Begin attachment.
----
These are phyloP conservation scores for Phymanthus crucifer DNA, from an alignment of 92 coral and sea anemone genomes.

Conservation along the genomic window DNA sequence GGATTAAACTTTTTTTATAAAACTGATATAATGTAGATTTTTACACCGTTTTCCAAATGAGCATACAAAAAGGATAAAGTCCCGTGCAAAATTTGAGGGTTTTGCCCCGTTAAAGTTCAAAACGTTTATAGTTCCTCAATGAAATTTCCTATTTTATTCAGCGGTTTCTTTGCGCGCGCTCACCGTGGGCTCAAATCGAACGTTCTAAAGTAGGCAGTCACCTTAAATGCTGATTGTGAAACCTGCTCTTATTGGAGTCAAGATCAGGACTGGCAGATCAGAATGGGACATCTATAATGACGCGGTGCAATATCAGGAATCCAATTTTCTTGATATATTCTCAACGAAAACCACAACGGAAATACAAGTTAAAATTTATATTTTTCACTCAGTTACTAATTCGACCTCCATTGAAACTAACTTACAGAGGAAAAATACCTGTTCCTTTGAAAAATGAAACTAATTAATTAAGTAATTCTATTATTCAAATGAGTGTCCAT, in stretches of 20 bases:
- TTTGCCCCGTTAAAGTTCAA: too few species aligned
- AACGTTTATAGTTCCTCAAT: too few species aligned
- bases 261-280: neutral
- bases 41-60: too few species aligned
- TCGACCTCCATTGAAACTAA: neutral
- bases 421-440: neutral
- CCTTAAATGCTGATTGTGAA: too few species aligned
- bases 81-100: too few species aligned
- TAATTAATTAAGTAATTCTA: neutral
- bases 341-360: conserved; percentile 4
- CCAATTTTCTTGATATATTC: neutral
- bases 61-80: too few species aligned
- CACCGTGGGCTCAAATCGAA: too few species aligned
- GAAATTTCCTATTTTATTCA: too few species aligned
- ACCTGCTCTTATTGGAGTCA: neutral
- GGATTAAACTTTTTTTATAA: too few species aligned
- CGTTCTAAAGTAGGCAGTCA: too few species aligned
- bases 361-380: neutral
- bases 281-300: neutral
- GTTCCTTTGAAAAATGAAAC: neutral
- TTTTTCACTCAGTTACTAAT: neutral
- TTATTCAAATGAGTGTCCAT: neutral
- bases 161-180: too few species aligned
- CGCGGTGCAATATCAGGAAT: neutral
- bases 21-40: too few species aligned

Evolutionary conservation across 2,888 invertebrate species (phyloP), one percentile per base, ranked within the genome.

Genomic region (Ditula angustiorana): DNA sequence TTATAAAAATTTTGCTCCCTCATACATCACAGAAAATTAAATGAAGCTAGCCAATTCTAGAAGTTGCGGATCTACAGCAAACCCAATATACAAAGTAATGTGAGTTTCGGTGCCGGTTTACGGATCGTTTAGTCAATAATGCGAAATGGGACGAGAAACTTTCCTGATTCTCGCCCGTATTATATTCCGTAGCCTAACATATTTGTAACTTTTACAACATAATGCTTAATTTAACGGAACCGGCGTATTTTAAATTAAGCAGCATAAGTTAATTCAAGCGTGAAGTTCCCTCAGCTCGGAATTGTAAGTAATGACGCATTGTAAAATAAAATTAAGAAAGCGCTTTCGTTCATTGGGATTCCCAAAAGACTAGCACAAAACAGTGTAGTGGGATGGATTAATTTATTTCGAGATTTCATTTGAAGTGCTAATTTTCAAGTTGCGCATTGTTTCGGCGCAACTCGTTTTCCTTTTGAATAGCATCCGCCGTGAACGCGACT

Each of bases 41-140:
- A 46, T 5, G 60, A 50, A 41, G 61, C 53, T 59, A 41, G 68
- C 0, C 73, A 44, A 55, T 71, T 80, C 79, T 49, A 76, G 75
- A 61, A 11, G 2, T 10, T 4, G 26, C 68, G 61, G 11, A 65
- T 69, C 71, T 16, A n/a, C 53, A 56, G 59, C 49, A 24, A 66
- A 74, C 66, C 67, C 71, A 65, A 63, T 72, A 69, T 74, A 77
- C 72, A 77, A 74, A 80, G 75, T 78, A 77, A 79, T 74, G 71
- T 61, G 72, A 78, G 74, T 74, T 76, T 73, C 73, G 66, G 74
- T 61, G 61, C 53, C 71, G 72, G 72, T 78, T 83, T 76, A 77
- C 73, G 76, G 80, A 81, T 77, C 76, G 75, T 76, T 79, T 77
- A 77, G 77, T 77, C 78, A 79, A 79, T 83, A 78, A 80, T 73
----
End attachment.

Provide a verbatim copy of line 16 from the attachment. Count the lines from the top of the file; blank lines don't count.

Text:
- GAAATTTCCTATTTTATTCA: too few species aligned